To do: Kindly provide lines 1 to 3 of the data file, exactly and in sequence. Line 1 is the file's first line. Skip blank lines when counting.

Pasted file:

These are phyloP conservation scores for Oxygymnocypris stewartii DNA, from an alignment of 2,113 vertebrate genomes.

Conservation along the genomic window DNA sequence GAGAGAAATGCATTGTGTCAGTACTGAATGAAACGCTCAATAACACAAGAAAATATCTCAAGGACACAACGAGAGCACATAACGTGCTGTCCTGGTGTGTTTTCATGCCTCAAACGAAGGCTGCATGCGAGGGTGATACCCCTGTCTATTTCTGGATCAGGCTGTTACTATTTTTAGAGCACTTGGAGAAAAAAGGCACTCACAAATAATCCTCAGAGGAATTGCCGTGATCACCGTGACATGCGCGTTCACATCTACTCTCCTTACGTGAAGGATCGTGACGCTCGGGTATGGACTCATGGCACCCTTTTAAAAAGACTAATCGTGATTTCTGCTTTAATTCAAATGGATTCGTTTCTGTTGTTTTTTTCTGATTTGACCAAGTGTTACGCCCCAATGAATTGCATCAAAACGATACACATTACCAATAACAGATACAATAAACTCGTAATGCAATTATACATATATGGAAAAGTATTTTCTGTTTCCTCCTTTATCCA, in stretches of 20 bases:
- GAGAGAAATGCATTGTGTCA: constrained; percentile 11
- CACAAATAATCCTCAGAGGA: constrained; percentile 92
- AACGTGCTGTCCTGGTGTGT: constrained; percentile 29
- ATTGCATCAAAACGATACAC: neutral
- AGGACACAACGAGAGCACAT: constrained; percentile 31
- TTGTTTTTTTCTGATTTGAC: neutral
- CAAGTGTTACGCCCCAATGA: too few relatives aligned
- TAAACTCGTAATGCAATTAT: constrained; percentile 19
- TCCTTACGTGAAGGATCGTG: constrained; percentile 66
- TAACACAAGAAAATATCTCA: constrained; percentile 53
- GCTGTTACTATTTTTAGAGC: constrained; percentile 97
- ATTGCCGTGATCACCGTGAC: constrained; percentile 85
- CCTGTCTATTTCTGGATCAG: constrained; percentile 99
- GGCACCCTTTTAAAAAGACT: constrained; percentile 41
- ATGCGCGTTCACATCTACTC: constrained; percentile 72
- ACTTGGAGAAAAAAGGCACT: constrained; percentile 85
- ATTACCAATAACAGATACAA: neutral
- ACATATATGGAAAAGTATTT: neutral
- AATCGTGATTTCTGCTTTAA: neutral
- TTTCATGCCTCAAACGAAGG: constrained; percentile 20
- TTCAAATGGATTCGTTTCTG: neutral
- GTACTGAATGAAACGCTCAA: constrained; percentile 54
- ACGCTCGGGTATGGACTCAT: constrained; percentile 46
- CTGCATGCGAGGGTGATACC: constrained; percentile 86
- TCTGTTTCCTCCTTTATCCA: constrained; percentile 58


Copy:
These are phyloP conservation scores for Oxygymnocypris stewartii DNA, from an alignment of 2,113 vertebrate genomes.

Conservation along the genomic window DNA sequence GAGAGAAATGCATTGTGTCAGTACTGAATGAAACGCTCAATAACACAAGAAAATATCTCAAGGACACAACGAGAGCACATAACGTGCTGTCCTGGTGTGTTTTCATGCCTCAAACGAAGGCTGCATGCGAGGGTGATACCCCTGTCTATTTCTGGATCAGGCTGTTACTATTTTTAGAGCACTTGGAGAAAAAAGGCACTCACAAATAATCCTCAGAGGAATTGCCGTGATCACCGTGACATGCGCGTTCACATCTACTCTCCTTACGTGAAGGATCGTGACGCTCGGGTATGGACTCATGGCACCCTTTTAAAAAGACTAATCGTGATTTCTGCTTTAATTCAAATGGATTCGTTTCTGTTGTTTTTTTCTGATTTGACCAAGTGTTACGCCCCAATGAATTGCATCAAAACGATACACATTACCAATAACAGATACAATAAACTCGTAATGCAATTATACATATATGGAAAAGTATTTTCTGTTTCCTCCTTTATCCA, in stretches of 20 bases:
- GAGAGAAATGCATTGTGTCA: constrained; percentile 11